Why ‘Class 1’ DTM was too good to be true
In 1995 and 1996 the DTM and ITC had it all: great racing, hi-tech cars, superstar drivers and three willing manufacturers hell-bent on making it the best racing series in the world. These were the halcyon days of state-of-the-art, over-the-top touring car racing.
WHAT WAS IT?
If you had a blank sheet of paper to come up with the ultimate blueprint for a race championship, you wouldn’t go far wrong if you looked back to the Deutsche Tourenwagen Meisterschaft (DTM), and its world-bashing younger brother, the FIA International Touring Car championship (ITC) from 1995-96.
The DTM was already Germany’s premier national race series, and its popularity was growing in leaps and bounds in the early 1990s. With Class 1 regulations, and three willing and able manufacturers as the lynchpin, the groundwork was in place and by 1994 the big-budget, high-tech fuse was lit and ready for take off.
The racing was fraught, competitive and flame-spitting, with a healthy chunk of hug and kisses contact throughout the field. Kerbs were to be bounced over rather than driven round, titanium floor plans provided F1-style showers of sparks, brakes glowed molten orange, engines roared a beautiful cacophony; it was an unapologetic assault on the senses.
Alfa Romeo, Mercedes and Opel provided 2.5-litre engines which produced around 450bhp with semi-automatic gearboxes (if they chose), active suspension and ABS (also if they chose), all wrapped in a body shape based on a silhouette of a model from within their range. Then the vital ingredients: passion, enthusiasm, and a desire to entertain to a level previously unknown, and you have Class 1 in a nutshell
Manufacturers got behind the DTM and ITC in a big way, all of them providing enormous hospitality possibilities for guests; an open paddock meant that the thousands – make that tens of thousands – of fans at the events could see and meet their heroes.
Spectators were recognised as an important part of the show, with the manufacturers offering discounted tickets to their vast workforces and production line staff to fill the stands and cheer on their personal brand. Supply them with caps, flags and fireworks, and we had a three-way biased party.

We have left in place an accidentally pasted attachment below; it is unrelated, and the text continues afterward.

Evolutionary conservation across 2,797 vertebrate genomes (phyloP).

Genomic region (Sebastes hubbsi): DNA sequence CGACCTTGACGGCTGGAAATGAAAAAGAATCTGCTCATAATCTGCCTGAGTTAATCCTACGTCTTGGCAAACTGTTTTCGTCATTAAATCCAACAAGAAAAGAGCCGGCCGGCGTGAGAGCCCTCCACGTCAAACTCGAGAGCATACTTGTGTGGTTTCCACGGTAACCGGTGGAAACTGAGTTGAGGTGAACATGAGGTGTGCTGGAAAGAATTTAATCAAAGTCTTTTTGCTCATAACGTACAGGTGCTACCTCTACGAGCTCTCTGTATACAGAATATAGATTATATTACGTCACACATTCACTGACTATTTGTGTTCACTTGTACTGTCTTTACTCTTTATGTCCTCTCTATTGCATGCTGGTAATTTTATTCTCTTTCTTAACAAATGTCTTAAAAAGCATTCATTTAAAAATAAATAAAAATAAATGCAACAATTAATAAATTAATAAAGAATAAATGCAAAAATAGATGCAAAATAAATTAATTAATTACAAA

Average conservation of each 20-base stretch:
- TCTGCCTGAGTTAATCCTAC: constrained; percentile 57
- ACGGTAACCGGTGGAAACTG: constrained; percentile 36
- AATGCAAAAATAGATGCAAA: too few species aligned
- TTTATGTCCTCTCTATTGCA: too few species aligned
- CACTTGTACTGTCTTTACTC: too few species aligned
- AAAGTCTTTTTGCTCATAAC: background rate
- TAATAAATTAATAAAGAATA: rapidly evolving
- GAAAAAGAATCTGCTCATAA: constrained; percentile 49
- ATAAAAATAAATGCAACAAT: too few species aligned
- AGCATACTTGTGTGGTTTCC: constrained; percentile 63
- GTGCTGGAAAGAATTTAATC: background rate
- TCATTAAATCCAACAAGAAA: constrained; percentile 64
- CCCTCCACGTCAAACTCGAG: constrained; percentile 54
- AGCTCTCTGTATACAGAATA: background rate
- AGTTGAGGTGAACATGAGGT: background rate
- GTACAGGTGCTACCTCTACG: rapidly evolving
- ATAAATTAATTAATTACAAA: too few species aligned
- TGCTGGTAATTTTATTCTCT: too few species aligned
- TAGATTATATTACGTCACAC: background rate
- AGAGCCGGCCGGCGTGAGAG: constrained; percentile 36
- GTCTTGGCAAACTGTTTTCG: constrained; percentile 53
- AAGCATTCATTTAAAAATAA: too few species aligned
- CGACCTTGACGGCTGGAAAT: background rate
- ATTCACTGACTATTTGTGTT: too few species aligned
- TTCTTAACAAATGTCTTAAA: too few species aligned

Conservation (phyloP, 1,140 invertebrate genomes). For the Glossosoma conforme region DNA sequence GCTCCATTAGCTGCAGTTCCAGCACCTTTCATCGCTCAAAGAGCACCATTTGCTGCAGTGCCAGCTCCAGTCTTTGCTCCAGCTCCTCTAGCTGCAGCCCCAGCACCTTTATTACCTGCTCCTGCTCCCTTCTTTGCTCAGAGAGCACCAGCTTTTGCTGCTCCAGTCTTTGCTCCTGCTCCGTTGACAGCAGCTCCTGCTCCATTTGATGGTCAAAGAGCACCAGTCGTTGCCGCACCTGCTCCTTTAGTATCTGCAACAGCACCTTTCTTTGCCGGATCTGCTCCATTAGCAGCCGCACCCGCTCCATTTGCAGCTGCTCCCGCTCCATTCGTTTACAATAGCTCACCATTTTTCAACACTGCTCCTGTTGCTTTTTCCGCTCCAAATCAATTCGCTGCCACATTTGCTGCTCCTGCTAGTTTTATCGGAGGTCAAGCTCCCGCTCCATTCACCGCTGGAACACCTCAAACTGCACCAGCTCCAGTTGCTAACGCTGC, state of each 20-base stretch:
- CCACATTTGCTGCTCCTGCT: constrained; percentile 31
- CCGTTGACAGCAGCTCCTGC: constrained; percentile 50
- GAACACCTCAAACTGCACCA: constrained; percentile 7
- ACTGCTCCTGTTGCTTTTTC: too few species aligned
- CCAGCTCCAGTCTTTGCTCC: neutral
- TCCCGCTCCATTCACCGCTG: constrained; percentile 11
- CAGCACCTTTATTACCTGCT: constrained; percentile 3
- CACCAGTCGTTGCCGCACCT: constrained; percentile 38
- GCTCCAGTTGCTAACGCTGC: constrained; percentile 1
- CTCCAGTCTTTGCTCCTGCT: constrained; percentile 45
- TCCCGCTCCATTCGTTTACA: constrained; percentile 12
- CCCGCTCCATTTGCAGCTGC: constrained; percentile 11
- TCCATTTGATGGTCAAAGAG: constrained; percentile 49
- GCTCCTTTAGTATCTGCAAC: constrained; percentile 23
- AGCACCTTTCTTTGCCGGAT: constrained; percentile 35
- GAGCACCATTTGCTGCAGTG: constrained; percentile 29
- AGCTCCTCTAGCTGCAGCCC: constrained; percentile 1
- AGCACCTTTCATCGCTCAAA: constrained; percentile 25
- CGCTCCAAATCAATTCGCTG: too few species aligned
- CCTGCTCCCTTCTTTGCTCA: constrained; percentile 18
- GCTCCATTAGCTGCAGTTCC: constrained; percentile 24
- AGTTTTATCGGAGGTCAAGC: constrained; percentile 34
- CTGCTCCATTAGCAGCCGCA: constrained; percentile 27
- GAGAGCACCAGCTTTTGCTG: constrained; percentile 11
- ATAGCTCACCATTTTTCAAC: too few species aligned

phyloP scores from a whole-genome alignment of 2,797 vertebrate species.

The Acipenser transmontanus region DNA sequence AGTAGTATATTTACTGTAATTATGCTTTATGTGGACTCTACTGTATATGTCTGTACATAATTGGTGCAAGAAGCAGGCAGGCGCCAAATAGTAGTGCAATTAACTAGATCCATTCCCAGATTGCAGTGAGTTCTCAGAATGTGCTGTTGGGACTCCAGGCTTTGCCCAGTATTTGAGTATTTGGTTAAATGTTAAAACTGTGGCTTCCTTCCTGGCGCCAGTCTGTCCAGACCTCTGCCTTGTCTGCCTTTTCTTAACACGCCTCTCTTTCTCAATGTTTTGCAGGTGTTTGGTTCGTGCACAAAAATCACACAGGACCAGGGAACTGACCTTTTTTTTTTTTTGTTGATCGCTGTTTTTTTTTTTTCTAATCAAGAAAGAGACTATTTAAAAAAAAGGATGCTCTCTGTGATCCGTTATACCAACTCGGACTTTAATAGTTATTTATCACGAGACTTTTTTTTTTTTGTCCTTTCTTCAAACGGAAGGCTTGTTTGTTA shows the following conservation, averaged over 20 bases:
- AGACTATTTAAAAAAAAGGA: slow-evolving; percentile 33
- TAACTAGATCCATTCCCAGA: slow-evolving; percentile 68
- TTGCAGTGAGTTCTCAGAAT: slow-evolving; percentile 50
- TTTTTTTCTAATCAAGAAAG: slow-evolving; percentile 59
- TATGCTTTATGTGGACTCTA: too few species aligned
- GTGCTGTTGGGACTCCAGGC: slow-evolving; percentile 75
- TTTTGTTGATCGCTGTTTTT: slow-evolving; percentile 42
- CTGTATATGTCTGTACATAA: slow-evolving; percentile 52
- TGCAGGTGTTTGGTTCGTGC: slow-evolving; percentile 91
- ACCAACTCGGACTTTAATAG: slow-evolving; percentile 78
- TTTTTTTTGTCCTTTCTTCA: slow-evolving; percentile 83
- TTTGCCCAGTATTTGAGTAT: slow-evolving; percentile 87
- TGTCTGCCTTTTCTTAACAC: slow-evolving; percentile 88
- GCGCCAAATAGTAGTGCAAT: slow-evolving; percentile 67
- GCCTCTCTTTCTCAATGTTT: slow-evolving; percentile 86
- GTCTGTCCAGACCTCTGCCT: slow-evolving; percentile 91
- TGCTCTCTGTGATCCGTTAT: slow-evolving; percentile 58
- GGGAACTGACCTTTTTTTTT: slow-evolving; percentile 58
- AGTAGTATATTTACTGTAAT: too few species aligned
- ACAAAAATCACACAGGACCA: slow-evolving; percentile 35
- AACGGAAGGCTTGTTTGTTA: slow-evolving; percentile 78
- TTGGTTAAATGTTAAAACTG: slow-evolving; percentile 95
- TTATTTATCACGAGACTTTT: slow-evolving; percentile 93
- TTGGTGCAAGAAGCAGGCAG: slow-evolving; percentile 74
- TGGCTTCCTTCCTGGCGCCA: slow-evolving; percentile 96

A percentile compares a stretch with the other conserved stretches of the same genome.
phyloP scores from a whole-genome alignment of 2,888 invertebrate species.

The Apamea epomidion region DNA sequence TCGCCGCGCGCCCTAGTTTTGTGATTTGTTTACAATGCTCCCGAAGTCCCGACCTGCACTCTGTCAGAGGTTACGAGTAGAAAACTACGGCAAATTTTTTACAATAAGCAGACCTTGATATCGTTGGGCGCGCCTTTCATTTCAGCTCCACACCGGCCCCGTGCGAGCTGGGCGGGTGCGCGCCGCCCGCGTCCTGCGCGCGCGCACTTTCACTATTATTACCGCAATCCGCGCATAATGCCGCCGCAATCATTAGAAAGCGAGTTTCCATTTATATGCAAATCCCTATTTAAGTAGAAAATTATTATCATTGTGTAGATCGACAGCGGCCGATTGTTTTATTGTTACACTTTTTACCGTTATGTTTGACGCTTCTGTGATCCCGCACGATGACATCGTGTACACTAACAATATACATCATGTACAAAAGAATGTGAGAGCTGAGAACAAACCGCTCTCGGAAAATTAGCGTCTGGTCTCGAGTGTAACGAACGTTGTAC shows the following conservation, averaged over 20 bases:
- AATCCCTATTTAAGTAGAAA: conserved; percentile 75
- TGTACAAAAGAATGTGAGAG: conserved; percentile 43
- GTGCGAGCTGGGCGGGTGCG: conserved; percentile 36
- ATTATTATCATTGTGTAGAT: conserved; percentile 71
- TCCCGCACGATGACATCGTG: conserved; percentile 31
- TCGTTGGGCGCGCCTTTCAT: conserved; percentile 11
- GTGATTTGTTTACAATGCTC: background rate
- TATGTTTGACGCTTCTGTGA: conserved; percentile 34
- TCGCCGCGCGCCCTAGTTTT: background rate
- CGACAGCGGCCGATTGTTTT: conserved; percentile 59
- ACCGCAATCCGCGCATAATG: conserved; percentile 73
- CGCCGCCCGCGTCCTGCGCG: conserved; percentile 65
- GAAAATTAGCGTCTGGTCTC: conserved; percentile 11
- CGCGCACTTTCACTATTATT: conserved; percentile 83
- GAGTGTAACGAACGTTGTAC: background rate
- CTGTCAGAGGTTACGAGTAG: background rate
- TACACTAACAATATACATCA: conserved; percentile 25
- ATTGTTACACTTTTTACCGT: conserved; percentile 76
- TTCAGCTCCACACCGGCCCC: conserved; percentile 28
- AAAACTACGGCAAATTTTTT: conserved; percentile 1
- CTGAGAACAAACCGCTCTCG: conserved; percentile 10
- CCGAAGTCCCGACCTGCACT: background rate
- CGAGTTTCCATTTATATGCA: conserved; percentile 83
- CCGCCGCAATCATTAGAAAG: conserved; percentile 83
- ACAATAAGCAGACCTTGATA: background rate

The opening and closing rounds (two races in a day as well to keep the fans happy) were held by tradition at Hockenheim in Germany, the stadium section of the circuit perfect for raising the proverbial roof. Fireworks, smoke flares, flags, and a drivers’ parade that had the teams push their cars to the grid through the stadium to wave at the packed stands.
The cars were purpose-built high-tech racing cars, clothed in a road car body. The driver sat way back, and low, to get better weight distribution, and in a safety move, some were moved to sit as close as possible to the centre of the cockpit.
The two races took place on Sundays, with a 30-minute gap between. Crews were allowed to repair damaged cars for only 22 minutes before having to make the grid.
This led to some extreme packages, and none more so than the design of the C Class. The whole front end, including engine, suspension, cooling and electronic systems could be removed by uncoupling the pipes, and sliding it off the four locator pins, and a brand new unit was installed in time to start race two! Their best time for an engine change was just over 10 minutes.
Opel had an active suspension system designed and built by the Williams F1 team, Alfa had a semi automatic gearbox (useful for Alessandro Nannini).
The one ‘special’ that never truly had the lid lifted on it was Mercedes’ weight transfer package. While Opel and Alfa had four-wheel-drive electronic transmissions, Mercedes stuck with what it built for the road – rear-wheel-drive. The trick up AMG’s sleeve was a pair of ‘tunnels’ that ran along the door sills on the floor of the monocoque, front wheel to back wheel. In the tunnels were floating weights, operated hydraulically. The car was ‘taught’ the circuit in the first session – the braking and acceleration points, and transferred the weight automatically during laps, a bigger version of what a kart racer does with his weight, getting it next to the driven wheels at the back on acceleration, and moving to balance out the braking…
Former Grand Prix driver Tiff Needell tested Klaus Ludwig’s Mercedes C Class at Hockenheim for Top Gear TVat the end of 1994. Here is his take on the series and the car…
We’ve not even fired up the engines yet! It was an unmistakable noise. The Alfas growled, the Mercedes had a purposeful high-pitched rasp, and the Opel was quiet and unassuming – until you put the animal skills of the likes of Keke Rosberg and Klaus Ludwig behind the Calibra’s wheel.
The ITC was an official FIA championship and Bernie certainly kept an eye on its progress, surveying the level of hospitality and re-christening the series, “ITC: The International Catering Championshp”.
It had races from Germany to Italy, to Brazil and Japan. Then there was the mid-season week-long Thunder in Helsinki festival, the ITC’s Monaco – even if the harbour circuit was in the Industrial part of Finland’s capital. Drivers Rosberg, JJ Lehto and rally legend Markku Alen were racing, and Mikas Hakkinen and Salo were on hand to give the mad Finnish fans another reason to party.
As for the racing. It was pure gloves off action. Sure the cream rose to the top, but two races meant that the second race always had an extra element: the car wasn’t needed for at least two weeks after… It was war.
By Andy Hallbery, www.romanceofracing.com
Photos by DTM.de, Mobil, Opel and Daimler Benz